Induced drag is high pressure air 'leaking' to the upper part of the wing (low pressure zone) creating a vortex which means the area of the wing tip with the vortex can't create lift. Drag on the other hand is the opposition to the flow of air. Why is induced drag called a drag when it doesn't oppose oncoming air but instead reduces wing lift?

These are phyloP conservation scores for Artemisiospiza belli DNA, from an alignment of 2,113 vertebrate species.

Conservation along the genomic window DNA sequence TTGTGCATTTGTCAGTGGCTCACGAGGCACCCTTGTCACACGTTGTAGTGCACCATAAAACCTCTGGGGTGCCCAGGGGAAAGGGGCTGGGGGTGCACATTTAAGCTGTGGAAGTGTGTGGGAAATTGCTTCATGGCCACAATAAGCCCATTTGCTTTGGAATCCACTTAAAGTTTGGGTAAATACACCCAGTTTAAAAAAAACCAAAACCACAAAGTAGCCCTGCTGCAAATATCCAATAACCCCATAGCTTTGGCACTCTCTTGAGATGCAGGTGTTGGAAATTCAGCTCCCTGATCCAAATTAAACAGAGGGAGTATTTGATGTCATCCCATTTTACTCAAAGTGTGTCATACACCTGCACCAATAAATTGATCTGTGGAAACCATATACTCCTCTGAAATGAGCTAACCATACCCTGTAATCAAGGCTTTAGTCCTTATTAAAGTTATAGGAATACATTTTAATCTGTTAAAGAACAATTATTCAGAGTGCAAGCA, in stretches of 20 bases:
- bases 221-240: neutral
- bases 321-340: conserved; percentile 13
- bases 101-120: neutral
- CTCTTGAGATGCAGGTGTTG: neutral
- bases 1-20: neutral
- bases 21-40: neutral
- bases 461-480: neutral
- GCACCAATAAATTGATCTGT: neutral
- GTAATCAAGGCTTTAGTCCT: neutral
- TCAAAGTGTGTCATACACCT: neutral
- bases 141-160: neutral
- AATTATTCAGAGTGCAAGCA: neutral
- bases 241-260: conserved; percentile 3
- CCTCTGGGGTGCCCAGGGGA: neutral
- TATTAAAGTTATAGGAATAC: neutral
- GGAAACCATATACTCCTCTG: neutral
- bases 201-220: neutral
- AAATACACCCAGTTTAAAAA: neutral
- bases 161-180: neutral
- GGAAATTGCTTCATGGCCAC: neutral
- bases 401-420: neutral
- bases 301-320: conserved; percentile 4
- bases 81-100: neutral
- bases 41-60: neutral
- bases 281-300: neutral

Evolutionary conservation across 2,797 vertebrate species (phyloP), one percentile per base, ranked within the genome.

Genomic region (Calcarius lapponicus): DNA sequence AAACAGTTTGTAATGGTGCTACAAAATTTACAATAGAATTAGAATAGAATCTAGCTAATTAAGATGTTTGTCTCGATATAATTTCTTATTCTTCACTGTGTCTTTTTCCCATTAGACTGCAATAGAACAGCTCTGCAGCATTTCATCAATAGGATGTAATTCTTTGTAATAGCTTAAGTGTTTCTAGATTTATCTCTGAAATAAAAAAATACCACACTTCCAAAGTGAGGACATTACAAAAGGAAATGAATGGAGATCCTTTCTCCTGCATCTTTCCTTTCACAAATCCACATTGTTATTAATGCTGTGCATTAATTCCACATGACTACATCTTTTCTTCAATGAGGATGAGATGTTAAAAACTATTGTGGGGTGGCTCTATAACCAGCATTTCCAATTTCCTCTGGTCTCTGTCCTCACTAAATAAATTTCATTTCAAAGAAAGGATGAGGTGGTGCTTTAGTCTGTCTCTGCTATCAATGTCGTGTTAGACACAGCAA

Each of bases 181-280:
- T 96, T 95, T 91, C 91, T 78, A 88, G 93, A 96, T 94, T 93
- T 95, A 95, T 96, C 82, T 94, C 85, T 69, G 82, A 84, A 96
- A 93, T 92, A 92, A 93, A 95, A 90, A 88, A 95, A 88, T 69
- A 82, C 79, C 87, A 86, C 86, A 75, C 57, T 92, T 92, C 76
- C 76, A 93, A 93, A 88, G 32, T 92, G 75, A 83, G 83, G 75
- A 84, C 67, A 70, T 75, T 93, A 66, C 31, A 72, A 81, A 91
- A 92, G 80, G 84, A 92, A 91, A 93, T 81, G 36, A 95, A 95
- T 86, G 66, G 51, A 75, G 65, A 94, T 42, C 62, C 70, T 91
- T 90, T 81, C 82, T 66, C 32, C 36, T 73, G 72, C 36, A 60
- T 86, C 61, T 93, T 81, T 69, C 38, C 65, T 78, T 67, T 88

Same thing applies to interference drag, high pressure air from the top wing of a biplane leaking to the low pressure of the wing underneath it hence reducing lift, yet it's called drag when it actually reduces lift.
So my question again is why is interference drag called a drag when in reality, it reduces lift and does not oppose oncoming air?